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Every city has its hidden gems and Athens is no exception. In fact, there are so many lesser-known attractions and secret spots in the city that you are going to have trouble choosing which ones to fit into your itinerary.
If you’ve already visited Athens’ ancient sites and tourist areas or just looking for a more authentic experience in the Greek capital keep reading. This list with 16 unusual places to explore is all you need to visit Athens off the beaten path and explore the city like a local.
Akadimia Platonos (Plato’s Academy)
Akadimia Platonos is rarely included in the top things to do in Athens’ lists, yet is a place of great historical significance.
In this neighborhood that lies in the northwestern part of Athens’ city center, the renowned philosopher Plato founded its academy in 380BC.
Nowadays, there is an archeological park signifying the place the historical figure used to teach his students as well as a small interactive museum.
Here visitors can learn more about the philosopher’s life and ideas and the entrance is free.
Punctuated with trees and benches, the park is also a hangout for people living in the neighborhood as well as locals from other areas.
- How to get to Plato’s Academy: You can walk from Metaxourgio metro station (red line) or get on buses A15 or B15 and get off at the “Opap” stop.
- Museum entrance fee: Free
- Museum opening hours: Every day from 09:00 to 16:00. Closed on Mondays.
Poulopoulos Hat Factory
Located close to Thissio, the industrial building that once housed the oldest hat factory in the country is one of Athens’ best-hidden spots in plain sight.
Founded in 1886 by Ilias Poulopoulos, the renowned factory remained open for half a century and closed its doors a few years after the end of World War II.
Boasting magnificent industrial architecture, the stone building has declared a monument and was restored by the government in 1988.
The remaining part of the former factory has now been transformed into a cultural center, which hosts permanent and temporary exhibitions.
- How to get to Poulopoulos Hat Factory: Get off at Thissio metro station (green line) or the Kerameikos metro station (blue line).
- Entrance fee: Free
The Queen’s Tower
The Queen’s Tower (Pyrgos Vassilissis) in Attica’s western suburbs is one of the most overlooked landmarks in the Greek capital.
The Gothic architecture building was designed by the French architect Florimond Boulanger and its construction was completed in 1854.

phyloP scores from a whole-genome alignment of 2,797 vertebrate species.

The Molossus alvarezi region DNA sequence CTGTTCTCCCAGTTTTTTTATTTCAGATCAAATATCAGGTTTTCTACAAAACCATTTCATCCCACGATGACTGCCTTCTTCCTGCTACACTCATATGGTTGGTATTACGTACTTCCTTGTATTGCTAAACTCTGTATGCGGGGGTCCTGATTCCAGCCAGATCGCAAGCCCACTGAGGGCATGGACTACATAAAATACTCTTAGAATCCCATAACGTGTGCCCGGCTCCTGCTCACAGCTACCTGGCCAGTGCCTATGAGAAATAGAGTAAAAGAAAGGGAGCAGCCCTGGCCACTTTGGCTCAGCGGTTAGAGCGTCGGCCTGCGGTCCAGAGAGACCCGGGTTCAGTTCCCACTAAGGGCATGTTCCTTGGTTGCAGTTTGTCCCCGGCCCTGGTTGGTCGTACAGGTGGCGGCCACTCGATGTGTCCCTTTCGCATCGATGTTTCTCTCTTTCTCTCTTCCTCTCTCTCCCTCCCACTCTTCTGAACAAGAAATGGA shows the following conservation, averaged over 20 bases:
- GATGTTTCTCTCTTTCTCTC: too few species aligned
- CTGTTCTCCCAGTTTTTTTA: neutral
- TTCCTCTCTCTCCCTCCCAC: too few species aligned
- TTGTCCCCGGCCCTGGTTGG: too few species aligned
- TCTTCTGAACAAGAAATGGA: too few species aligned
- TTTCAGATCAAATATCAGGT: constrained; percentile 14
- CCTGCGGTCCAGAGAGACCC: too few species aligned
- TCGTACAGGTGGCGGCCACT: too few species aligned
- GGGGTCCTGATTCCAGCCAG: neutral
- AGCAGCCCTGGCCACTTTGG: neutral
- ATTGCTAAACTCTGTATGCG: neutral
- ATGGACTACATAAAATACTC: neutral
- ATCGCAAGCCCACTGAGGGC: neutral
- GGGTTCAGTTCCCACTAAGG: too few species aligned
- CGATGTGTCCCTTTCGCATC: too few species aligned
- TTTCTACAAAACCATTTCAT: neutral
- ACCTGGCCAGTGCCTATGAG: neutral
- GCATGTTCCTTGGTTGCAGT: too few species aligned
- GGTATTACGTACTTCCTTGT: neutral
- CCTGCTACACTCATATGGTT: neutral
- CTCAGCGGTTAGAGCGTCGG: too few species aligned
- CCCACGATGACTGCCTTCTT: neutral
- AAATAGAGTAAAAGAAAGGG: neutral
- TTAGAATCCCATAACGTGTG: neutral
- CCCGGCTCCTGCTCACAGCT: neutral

A spectacular garden, which spans in front of the small-size tower is decorated with statues and fountains.
- How to get to the Queen’s Tower: Get on bus B12 or B10 from Attiki Square and get off at “Peuko” stop.
- Entrance fee: Both the garden and the tower are open to visitors and tours cost €5.
The Gennadius Library
On Souidias Street 61 (map) in the upscale Kolonaki district lies one of Athens’ most important hidden gems: the Gennadius Library.
Founded in 1926, four years after Joannes Gennadius donated 26,000 documents and volumes, Gennadius Library is considered one of the most important libraries worldwide.
Nowadays, it houses over 138,000 book volumes as well as artworks, manuscripts, and archives. Aside from its remarkable collection, the Gennadius Library is well-known for hosting cultural events, concerts, and exhibitions.
- How to get to the Gennadius Library: You can easily walk there from Syntagma Square.
- Entrance fee: Free
Athens Botanical Garden (Diomidous Botanical Garden)
Athens Botanical Garden is often falling under tourists’ radar as it’s the National Gardens of Athens right next to Syntagma square that draws all the attention.
And while no one can argue that the National Gardens is a sight to be missed, Athens Botanical Garden has its own unique beauty.
Situated at Attica’s western suburbs in the Haidari area, (click for map) Athens Botanical Garden spans for 186-hectares.
Home to over 500 species of flora including native plants mentioned in Greek mythology, the majestic garden is one of the largest of its kind in the Eastern Mediterranean.
- How to get to the Diomidous Botanical Garden: Get on bus A15 from Achilleos street (close to Kerameikos metro station) and get off at the bus stop called “Strofi”
- Entrance fee: Free
When you’re thinking of the hills that you must visit on your trip to Athens chances are that the first to come to mind are Lycabettus Hill and Philopappos Hill.
These are unquestionably two of the most beautiful places in the Greek capital and both of them are drenched in history.
If however, you’re looking for a peaceful place away from the tourist crowds you must look a bit further. And more precisely to Exarchia neighborhood where the beautiful Strefi Hill stands 150-meter above sea level.